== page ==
Sperlonga, rock climbing, memories and beauty by Ivo Ferrari
Ivo Ferrari and the simple beauty of climbing: 3 rock climbs at Sperlonga and the pleasure of climbing, of feeling the sun and the rocks, and delving in the past (Fabio Delisi) and present.
"I've got a lot of friends at Sperlonga" Ivo Ferrari wrote to us "they work hard at keeping the routes in good nick... there's a box where the ever-demanding climbers should leave their change... that money is used to buy bolts and hangers." These words were followed by a little story that shares something which many climbers have in common. A "normal" experience, with ingredients such as rock, light and sky and also memories, beauty and happiness. In short, all the pleasant things that climbing can offer.
"COME ALONG, WE'LL CERTAINLY BE ON OUR OWN" by Ivo Ferrari
Sperlonga, hot sun, Mozzarella di Bufala, Tielle and hospitality! At Bruno's "Ristoro da Guido" restaurant you can sit back and get to know climbers from all over Italy, exchange ideas and advice. It's a great and beautiful place where to start your day before climbing at Sperlonga. Autumn, winter and spring are the best times of year to discover more about Sperlonga's vertical delights...
That morning I met up with Loretta and Alberto. They'd come down from Rome, I'd slept in the campsite with Federica and the children. The sky was blue, calm was in the air, we weren't in a rush, tomorrow is another day and... we'd see! Our plans? Check out to routes which have been neglected of late, two of the first multi-pitch routes to be established here: "Ouverture san fin" and "Sciuscià". Created in the early '80s and left there as historical milestones and to show how time moves on.
The Pilastro di Ponente is Sperlonga's "wild" rock face, few climb there, there aren't any single-pitch routes, the approach is a bit less straightforward and on routes like "Overture" the gear is, by modern standards, both out-of-date and run-out. As we turned the corner the noise disappeared, the cars that drive down old Via Flacca disappeared from view and we were left with rock, plants, scents and the sea. A small corner of tranquillity!
Alberto and Loretta guided me along a path past dry branches and scorched plants; the summer sun beats hard here and water falling from the sky is sometimes a mirage. I was elated, I knew nothing about what surrounded me: names, routes, everything was hearsay. Now though the time had come for the journey back in time: Ouverture San Fin lay above us and my guests kindly let me take the lead. My forearms were ready, but there was the thrill of the first time, reading the rock always creates some difficulties and I started off slowly, touching hand and footholds. I slowly try to follow the rock's logic and fortunately it shows the way.
At the first belay all three of us looked upwards! A slab, apparently completely blank, was were we had to go. White powder on my hands and off I went, with more conviction in my arms than in my head, upwards, dancing on small footholds, climbing '80s style, balancy, where power only serves to create resistance, one move, another, my friends get further and further away! "Those two were strong" I said to myself as I passed the crux and climbed a ramp which led to the belay. Fabio Delisi and Dario Brighenti, yes, they were "ahead of the times" to have first ascended this compact slab ground-up in 1984. Fabio was one of "those strong ones"...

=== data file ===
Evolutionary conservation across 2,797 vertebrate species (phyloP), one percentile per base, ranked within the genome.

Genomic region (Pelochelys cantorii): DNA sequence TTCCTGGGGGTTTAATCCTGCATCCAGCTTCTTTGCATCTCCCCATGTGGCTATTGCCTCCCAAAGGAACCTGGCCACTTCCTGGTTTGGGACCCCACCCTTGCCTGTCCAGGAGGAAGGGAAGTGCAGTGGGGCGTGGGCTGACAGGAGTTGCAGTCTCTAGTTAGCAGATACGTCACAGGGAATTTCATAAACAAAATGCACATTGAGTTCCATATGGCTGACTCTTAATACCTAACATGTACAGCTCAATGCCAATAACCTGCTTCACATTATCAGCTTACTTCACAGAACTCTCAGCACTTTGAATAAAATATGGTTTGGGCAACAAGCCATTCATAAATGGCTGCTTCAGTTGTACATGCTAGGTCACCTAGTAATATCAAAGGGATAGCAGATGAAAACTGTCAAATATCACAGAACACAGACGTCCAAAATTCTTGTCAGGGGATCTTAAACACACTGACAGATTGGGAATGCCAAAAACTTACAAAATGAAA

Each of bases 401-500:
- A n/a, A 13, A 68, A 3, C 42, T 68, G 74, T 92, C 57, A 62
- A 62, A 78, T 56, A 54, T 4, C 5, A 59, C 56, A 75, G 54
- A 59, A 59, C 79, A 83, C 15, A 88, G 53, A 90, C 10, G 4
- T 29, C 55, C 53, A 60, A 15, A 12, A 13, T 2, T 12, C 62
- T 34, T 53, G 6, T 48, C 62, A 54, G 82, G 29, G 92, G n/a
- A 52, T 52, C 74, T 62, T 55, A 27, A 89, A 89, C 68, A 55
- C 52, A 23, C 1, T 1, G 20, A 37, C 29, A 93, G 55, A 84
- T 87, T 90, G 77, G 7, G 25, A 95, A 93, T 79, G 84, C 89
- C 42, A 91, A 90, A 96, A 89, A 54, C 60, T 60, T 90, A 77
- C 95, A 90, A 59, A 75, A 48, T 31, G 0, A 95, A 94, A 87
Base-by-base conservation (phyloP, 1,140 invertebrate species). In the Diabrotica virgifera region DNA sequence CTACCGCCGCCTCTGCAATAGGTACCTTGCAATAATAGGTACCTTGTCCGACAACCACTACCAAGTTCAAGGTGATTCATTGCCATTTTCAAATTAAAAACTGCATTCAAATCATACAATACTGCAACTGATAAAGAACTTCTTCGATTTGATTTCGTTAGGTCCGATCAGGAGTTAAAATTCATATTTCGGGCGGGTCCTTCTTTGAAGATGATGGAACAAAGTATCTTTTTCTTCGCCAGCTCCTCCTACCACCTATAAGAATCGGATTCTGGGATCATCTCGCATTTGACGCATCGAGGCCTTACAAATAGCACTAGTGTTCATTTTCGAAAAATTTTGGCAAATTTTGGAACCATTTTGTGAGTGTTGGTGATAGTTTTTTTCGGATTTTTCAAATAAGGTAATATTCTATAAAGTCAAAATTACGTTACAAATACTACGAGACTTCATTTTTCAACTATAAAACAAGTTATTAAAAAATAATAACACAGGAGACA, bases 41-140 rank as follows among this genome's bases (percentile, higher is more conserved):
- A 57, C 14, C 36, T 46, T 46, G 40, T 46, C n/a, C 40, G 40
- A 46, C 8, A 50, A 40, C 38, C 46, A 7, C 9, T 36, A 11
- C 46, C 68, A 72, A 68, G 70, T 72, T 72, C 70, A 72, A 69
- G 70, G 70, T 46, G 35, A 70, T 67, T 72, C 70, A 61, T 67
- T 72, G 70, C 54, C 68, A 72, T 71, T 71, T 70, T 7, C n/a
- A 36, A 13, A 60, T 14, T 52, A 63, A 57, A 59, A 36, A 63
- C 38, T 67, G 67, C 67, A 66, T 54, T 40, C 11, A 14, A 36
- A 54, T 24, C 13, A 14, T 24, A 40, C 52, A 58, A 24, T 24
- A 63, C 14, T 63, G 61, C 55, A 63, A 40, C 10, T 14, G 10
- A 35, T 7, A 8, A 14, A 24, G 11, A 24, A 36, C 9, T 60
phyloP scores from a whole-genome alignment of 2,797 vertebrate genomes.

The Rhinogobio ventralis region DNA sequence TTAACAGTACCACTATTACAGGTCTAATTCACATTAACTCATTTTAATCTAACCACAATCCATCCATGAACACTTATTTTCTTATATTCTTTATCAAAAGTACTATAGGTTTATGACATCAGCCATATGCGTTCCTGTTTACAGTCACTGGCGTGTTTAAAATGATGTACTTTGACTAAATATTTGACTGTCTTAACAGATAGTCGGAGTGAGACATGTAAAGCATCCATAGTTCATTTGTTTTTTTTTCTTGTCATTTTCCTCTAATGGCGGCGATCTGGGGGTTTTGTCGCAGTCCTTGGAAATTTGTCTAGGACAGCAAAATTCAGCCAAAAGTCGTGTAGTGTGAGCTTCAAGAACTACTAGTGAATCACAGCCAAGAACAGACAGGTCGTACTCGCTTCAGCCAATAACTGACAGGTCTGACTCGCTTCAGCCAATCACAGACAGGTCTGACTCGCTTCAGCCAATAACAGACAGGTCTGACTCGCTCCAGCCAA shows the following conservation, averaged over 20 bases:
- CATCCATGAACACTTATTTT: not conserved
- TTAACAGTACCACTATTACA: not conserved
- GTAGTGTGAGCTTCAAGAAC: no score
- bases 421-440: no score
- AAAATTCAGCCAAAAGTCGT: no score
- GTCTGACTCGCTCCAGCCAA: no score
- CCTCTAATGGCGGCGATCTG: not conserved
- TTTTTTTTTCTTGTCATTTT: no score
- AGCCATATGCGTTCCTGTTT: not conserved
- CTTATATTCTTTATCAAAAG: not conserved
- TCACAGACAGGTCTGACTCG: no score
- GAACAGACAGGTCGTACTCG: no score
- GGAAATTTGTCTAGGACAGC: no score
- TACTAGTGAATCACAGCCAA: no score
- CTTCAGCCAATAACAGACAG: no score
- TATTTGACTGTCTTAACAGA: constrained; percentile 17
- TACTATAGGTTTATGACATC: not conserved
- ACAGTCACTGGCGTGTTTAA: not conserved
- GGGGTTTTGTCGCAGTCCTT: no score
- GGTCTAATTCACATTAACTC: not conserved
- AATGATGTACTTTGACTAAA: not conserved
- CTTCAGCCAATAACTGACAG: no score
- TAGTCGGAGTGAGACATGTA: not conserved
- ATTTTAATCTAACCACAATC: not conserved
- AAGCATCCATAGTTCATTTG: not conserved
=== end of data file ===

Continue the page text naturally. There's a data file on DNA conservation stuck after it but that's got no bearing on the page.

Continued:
As we descended to the base we were taken in by the desire to try nearby "Sciuscia", a route established by Fabio once again, this time with Gozzano, Forcatura and Monti. This is possibly the most logical line on the entire face: a crack straight up into the blue sky which, recently, has been tamed by bolts!
How strange, I've never met Fabio and his friends, I was a little boy when they were not much more than youngsters, I didn't know a thing about this fantastic game when they began to change the rules. But, oddly, touching "their" holds made me feel closer to them. I was overcome by respect for their climbs, and while I ascended and really mistreated my forearms up this wonderfully linear crack, while my quickdraws clipped into the bolts, I was overcome by a feeling of sadness: a scarred masterpiece, human strength and boldness rendered similar to many others! I don't know the reasons for all of this, but one thing is certain: if only a few repeat the bolted Sciuscià, even fewer would climb it as the first ascentionists did back in 1983.
At "Da Guido" I joined Dario, my son, who was intent on devouring an enormous sandwich. It was almost as if they hadn't noticed I'd been away, the sea and having fun had kept them busy all day.
Some time passed and now it was I who was guiding Silvano towards Pilastro di Ponente, to the Eden sector. We'd got our sights set on "Il Pilastro di Cristiano", a modern route created by two completely in love with Sperlonga, two who had first ascended a large part of the area, Bruno Moretti and Bruno Vitale. This route was fabulous: fantastic rock, pumpy moves, safe bolting. Something "modern" created by those who know how to create fun!
I'll certainly return to climb on this Great Wall, because my son is crazy for Bruno's sandwiches! And he's not wrong!
A special thanks goes to all those who, through their love and commitment, have rendered Sperlonga and its sunny rock faces a small paradise for climbers from all over Europe. Sperlonga is one of the largest self-financed cliffs in Italy so please don't forget to leave a small contribution in the green bow at "Ristoro da Guido". Thanks and happy climbing.
OUVERTURE SAN FIN - Fabio Delisi and Dario Brighenti, 1983
SCIUSCIA’ - Fabio Delisi, Angelo Monti, Marco Forcatura and Simone Gozzano, 1983
PILASTRO DI CRISTIANO (in memory of Cristiano Delisi) - Bruno Moretti, Bruno Vitale and Paolo Bongianni, 2005